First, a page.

NEW YORK — J.C. Penney Co. Inc. and Martha Stewart may want to wait to uncork the Champagne.

This story first appeared in the April 18, 2013 issue of WWD. Subscribe Today.

An appeals court judge said late Tuesday that Penney’s would be unable to sell Martha Stewart-designed goods bearing the “JCP Everyday” and “double-house” logos in its stores until Thursday, when he renders a final ruling on whether to grant Macy’s Inc. a temporary restraining order.

Penney’s can sell the goods on its Web site, however, and it currently has the wares up for sale there until instructed otherwise.

The decision, which was rendered by New York Associate Appellate Court Judge Richard Andrias, comes after New York Supreme Court Judge Jeffrey Oing ruled that Penney’s could sell the goods. Oing’s ruling on Friday denied Macy’s’ request to broaden the preliminary injunction that he issued over the summer to include wares designed by Stewart. Under the existing injunction, Penney’s can’t sell certain goods that fall under Macy’s exclusive categories that are branded with the Martha Stewart trademark.

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Should Andrias grant Macy’s the temporary restraining order, Penney’s will be barred from selling the unbranded goods until a panel of appeals court judges mulls over whether to reverse Oing’s decision and decide on a host of other rulings he made last week. This will likely take place within a week to 10 days, according to Macy’s.

Calling Andrias “very competent,” Oing professed his respect for his colleague, but noted in court Wednesday: “I think he may reverse me, but that’s OK.”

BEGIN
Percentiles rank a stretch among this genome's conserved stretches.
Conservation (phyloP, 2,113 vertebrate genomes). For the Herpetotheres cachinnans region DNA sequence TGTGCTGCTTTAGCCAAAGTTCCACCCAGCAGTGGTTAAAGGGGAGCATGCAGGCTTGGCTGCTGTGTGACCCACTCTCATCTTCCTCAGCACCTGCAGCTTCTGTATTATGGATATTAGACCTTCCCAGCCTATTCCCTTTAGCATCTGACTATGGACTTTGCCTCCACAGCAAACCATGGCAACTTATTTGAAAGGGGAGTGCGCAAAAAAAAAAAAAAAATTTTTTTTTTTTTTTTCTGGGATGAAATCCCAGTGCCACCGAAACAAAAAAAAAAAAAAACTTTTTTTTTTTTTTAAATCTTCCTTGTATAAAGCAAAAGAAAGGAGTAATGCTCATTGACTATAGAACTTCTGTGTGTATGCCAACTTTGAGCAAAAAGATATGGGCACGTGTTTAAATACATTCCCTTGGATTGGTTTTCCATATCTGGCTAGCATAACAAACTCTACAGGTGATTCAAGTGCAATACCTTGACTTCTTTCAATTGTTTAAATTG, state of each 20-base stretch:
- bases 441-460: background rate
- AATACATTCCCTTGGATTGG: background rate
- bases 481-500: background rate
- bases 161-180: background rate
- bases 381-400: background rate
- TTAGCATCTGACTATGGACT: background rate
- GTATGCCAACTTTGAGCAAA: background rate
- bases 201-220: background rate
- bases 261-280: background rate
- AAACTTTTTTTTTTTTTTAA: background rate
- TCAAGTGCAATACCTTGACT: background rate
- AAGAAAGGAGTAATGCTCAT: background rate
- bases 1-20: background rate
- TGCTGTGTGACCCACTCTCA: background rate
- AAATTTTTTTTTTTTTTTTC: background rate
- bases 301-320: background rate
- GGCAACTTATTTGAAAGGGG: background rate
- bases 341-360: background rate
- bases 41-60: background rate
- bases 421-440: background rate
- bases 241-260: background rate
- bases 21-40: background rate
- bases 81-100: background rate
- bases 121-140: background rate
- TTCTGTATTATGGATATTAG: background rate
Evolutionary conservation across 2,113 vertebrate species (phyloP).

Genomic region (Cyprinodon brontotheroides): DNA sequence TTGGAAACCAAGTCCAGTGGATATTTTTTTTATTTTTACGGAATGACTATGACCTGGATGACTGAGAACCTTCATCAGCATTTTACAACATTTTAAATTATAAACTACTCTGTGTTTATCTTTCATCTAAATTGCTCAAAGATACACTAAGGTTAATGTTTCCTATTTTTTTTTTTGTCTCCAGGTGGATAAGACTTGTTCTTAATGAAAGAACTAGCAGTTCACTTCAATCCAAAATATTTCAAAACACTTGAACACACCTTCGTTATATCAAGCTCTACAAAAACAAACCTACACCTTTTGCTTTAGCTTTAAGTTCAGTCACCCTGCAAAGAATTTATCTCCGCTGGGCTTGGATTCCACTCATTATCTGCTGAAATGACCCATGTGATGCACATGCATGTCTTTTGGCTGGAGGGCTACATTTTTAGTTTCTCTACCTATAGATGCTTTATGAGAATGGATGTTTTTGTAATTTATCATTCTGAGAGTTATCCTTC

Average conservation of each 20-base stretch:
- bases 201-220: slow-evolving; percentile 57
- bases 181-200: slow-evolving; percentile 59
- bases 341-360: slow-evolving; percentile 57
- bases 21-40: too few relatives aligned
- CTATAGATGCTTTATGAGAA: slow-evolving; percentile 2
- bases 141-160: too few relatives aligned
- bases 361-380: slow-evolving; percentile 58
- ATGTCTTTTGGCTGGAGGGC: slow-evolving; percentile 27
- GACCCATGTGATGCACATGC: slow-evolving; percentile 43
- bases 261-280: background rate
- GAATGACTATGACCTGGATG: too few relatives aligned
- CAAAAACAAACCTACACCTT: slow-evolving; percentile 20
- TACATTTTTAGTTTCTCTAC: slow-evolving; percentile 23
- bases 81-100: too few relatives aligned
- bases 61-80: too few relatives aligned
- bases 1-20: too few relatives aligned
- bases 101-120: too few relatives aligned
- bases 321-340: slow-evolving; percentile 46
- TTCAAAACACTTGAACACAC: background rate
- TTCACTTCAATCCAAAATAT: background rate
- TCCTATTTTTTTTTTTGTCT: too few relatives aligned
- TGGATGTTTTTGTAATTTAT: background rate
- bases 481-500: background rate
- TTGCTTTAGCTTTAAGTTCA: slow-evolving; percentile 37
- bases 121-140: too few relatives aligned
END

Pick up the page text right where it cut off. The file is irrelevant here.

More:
Whether or not that transpires, the trial will continue Thursday morning with Martha Stewart Living Omnimedia Inc. trying its side of the case.

The breach of contract trial, which began in late February, pits Macy’s against MSLO and Penney’s. In late 2011, MSLO inked a deal with Penney’s to design goods for its stores bearing the Martha Stewart trademark. As part of the transaction, Penney’s also paid $38.5 million for a 16.6 percent stake in MSLO and two board seats. By doing this, Macy’s claims, MSLO violated its contract, which it signed in 2007 and renewed last year, to design wares for the retailer in exclusive product categories.

Although Macy’s rested its case last week, its lead attorney, Theodore Grossman, tried Wednesday to reopen discovery on products MSLO designed for Penney’s. That request was quickly shot down, as Oing, whose patience has been wearing thin, told the lawyer that his side of the case was “done.”

“I’m ready to take on the defendants’ case,” Oing said. “This case has got to be wrapped up by next Friday, April 26.”

MSLO attorney Eric Seiler chimed in, adding: “You don’t get a do-over in the middle [of the trial].”

Seiler said starting Thursday morning, he intends to prove that there was no “design exclusivity” written into the Macy’s-MSLO contract, and that his client was free to design for any partner, in any product categories. He wouldn’t “push” the issue of contract violation, however.

Penney’s lawyer Mark Epstein did not outline his case but noted that he would be able to wrap up his side by April 26 as well. Oral arguments are likely to take place soon after, as both Oing and Seiler have other trials coming up.

Before adjourning for the afternoon, Oing addressed the issue of the Martha Stewart-branded stemware currently being sold by Penney’s. Macy’s contends that this is a violation of the preliminary injunction, but Penney’s and MSLO said the merchandise, including plastic glasses and pitchers, falls under the “celebrations” category, which isn’t covered under the Macy’s contract.

“It’s not as pressing,” Oing told Grossman, adding that he should enter a motion to “enforce” the injunction and that he will decide the issue from there.

Grossman seemed a bit exasperated, even though he had been beaming earlier from Andrias’ decision.

“This isn’t a game of roulette,” the lawyer said. “This isn’t a game of chance.”